The Insurgency and the Establishment: Steve Bannon, Reince Priebus, and the Battle for the Soul of the White House.

Posted on December 2, 2016 by

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Even though the long and bitter election campaign is over, the country remains more divided than ever before. Polling shows that ideological and political partisanship is high.

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This stark division is also reflected within the Republican Party. In many ways, Trump’s victory was a refutation of the power of the well-oiled (and well-funded) Republican political machine by an insurgent candidate outside of the establishment. The indignant cries of those in the “Never Trump” movement, including several prominent Republicans like the Bush family and Mitt Romneywere all for naught. While Republicans openly opposed to Trump already suffered an embarrassing loss, they are now in an unenviable position—  they can hunker down, remain quiet, and hope their disloyalty to the party is forgotten. On the other hand, they can swallow their pride and jostle for a position in Trump’s presidency. 

Now, as Trump selects the members of his future administration, this deep ideological division within the Republican Party still remains, and is most exemplified in the contrasting picks of Reince Priebus and Steve Bannon.

Reince Priebus vs. Steve Bannon

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Trump, in a simultaneous announcement, picked Reince Priebus as his chief of staff and Steve Bannon as chief strategist and senior counselor. While Bannon was also considered for the same position, his choice of Priebus does indicate, to an extent, a willingness to work with the establishment. Priebus has been the chairman of the Republican National Committee since 2011. Before that, he was chair of the Wisconsin Republican Party. While never an elected official, he had a history of being a loyal Republican operative and was well-liked by the party.

A chief of staff is responsible for hiring and supervising much of the White House staff. In Priebus’s case, his many years within the establishment and close ties with Republicans indicate that with his oversight, the Trump team will hire experienced Republicans who would not have been out of place in a hypothetical Jeb Bush presidency. Priebus might also be able to smooth over tensions with many Republicans who tacitly or openly disapproved of Trump. Perhaps most importantly, it will be his job to make sure that Trump sees the big picture and that “…the urgent does not drive out the important.”

Despite the apparent sense of stability that Reince Priebus gives to this new administration, the appointment of Steve Bannon throws that view into disarray. Bannon’s appointment was announced at the same time as Priebus’s, suggesting an equivalence of power in their positions. Steve Bannon has run the far-right news website Breitbart for years and openly attacked establishment Republicans like Paul Ryan. The choice of Bannon signals an acceptance of views that are conspiracy-mongering, racist, sexist, Islamophobic, anti-Semitic, and homophobic, to name a few. This grassroots fringe movement was also unified in its support of Trump. Steve Bannon has openly declared that “[Breitbart] is the platform of the alt-right.”  The original founder of the site, Andrew Breitbart, was said to despise racism. However, under Bannon’s direction, the website has openly embraced white nationalism by providing a space for it, though Bannon denies this.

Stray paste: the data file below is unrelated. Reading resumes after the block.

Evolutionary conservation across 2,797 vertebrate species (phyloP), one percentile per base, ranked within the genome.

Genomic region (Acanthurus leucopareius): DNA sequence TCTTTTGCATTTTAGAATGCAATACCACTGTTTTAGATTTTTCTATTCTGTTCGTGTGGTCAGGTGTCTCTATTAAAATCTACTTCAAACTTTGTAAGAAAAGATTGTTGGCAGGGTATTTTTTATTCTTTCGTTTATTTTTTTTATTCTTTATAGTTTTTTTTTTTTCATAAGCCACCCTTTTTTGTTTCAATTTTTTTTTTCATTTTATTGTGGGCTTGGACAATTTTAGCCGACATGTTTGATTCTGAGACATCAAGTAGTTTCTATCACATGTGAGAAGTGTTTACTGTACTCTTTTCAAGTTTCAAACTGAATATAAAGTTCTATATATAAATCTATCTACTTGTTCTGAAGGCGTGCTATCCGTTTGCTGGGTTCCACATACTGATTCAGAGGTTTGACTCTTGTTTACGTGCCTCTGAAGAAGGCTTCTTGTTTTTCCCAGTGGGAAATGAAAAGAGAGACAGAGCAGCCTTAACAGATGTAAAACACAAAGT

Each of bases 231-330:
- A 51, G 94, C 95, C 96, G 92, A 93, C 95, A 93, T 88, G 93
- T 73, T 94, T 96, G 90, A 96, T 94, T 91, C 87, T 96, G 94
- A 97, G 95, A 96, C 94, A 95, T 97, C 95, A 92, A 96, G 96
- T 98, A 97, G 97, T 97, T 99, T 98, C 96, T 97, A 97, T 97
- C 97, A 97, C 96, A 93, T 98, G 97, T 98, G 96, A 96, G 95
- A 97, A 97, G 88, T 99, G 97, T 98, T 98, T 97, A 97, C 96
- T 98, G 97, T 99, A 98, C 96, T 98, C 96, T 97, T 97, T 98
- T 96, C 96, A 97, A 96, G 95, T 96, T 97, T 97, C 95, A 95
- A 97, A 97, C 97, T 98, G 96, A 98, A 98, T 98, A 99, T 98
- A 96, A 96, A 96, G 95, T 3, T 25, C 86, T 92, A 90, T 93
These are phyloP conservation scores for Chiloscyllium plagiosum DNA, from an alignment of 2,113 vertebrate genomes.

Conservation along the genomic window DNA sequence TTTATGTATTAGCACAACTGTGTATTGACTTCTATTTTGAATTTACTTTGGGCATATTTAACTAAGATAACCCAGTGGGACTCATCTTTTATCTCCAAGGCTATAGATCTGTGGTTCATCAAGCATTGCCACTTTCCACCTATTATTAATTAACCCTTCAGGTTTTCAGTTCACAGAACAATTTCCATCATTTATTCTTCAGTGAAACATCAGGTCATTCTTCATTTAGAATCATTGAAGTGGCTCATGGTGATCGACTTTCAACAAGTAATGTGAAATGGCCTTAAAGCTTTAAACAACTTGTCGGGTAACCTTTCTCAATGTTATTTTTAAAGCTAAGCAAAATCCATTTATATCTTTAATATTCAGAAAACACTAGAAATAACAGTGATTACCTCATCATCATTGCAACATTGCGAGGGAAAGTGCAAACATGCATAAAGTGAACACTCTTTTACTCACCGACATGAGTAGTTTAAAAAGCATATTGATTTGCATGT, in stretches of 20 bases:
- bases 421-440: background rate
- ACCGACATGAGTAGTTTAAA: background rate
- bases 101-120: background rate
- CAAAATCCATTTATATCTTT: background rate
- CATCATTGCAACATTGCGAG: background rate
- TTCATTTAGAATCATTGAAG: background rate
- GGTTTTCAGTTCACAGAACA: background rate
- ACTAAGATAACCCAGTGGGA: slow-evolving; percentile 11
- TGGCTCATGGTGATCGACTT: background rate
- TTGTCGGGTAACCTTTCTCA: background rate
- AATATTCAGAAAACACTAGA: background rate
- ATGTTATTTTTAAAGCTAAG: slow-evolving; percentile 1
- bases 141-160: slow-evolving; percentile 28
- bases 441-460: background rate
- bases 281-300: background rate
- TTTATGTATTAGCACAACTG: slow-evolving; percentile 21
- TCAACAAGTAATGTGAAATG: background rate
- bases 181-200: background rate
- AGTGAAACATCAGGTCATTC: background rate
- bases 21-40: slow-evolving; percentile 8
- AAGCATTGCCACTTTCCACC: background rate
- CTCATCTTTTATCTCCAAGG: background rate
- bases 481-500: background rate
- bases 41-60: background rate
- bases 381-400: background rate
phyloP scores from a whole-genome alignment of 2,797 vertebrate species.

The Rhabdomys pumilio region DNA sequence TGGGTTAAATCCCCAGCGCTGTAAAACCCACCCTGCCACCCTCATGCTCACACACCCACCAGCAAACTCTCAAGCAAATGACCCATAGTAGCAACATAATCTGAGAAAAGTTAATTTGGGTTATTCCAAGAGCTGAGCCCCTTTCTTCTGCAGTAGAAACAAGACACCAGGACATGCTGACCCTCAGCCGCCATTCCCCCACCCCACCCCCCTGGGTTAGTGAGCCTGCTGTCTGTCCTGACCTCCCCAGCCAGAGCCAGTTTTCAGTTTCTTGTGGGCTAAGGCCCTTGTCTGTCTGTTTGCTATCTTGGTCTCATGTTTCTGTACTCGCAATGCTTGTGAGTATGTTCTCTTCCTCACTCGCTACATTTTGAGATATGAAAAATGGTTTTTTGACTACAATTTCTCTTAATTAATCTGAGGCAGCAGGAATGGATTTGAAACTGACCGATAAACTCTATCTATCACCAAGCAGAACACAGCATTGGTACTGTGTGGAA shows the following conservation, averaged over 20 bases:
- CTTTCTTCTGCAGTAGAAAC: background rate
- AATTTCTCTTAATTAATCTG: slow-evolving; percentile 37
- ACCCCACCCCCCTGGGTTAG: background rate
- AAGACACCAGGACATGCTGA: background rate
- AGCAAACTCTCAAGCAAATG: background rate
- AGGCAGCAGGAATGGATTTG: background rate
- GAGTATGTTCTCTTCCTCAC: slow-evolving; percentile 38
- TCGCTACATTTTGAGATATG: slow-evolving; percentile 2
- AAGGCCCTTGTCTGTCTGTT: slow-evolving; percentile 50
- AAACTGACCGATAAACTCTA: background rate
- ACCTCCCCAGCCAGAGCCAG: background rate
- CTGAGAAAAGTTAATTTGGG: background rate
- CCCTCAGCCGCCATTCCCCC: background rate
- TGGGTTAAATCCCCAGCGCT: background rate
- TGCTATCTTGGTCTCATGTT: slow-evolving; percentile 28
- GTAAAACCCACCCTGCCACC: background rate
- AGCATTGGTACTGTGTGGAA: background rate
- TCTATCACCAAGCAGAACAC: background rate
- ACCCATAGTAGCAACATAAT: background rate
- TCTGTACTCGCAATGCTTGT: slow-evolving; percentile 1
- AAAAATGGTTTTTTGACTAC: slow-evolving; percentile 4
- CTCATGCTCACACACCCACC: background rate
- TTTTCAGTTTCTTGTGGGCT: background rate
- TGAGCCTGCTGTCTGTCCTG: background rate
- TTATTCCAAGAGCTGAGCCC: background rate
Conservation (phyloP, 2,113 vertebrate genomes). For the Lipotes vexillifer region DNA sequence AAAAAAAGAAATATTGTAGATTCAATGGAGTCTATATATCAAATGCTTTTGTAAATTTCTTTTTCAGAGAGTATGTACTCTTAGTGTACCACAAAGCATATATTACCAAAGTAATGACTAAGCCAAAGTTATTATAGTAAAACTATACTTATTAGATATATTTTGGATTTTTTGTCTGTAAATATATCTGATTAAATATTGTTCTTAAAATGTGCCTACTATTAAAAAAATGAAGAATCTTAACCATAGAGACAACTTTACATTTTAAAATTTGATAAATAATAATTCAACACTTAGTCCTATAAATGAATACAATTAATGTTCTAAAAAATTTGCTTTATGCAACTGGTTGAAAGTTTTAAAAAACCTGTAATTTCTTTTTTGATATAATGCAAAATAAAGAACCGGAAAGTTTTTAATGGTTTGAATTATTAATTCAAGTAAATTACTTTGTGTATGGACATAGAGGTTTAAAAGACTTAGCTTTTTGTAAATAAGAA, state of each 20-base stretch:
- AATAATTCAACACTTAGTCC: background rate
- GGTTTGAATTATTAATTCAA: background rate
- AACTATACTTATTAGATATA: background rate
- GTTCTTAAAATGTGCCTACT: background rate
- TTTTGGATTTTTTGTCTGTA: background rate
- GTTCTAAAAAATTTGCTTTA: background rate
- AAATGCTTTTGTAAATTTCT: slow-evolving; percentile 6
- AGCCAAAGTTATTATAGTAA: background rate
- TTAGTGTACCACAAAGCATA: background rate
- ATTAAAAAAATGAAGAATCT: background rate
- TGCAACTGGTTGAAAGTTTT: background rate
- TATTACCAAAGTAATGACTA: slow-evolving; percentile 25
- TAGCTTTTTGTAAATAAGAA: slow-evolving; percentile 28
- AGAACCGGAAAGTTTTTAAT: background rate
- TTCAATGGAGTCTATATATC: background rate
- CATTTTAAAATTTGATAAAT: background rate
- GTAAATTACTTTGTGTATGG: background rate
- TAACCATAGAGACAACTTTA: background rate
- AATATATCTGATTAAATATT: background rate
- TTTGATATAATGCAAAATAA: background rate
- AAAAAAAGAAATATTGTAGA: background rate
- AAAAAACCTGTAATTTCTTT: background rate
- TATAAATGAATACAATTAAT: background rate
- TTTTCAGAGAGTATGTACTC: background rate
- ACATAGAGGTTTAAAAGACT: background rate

“Look, are there some people that are white nationalists that are attracted to some of the philosophies of the alt-right? Maybe,” he says. “Are there some people that are anti-Semitic that are attracted? Maybe. Right? Maybe some people are attracted to the alt-right that are homophobes, right? But that’s just like, there are certain elements of the progressive left and the hard left that attract certain elements.”

– Steve Bannon, in an interview with Mother Jones

Trump’s dual picks of Priebus and Bannon suggest that there may be two rival centers of power in his administration. As the New York Times pointed out, Trump’s decision to structure his administration this way is not without precedent. The simultaneous announcement and competing lines of authority are consistent with Mr. Trump’s management style in his businesses and in his campaign: creating rival power structures beneath him and encouraging them to battle it out.” 

Trump’s leadership style has always been divisive and this may affect his political appointments.

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Source: Chris Keane / Randall Hill / Reuters / Scott Olson / Getty / Zak Bickel / The Atlantic

Priebus can mollify the worried Republican establishment, who saw their party thrown into chaos and upheaval during the campaign. On the other hand, Bannon’s appointment is a major win for the alt-right, a group that openly attacked establishment Republicans and espouses views considered unpalatable in the mainstream. While Bannon and Priebus have both pledged to work together, some Republican commentators, like David Frum, suggest that the split is irreconcilable and will result in a third party.

It remains to be seen how this will play out once Trump takes office, but this potentially split administration reflects a divided Republican Party, on top of a country that is already politically fractured.

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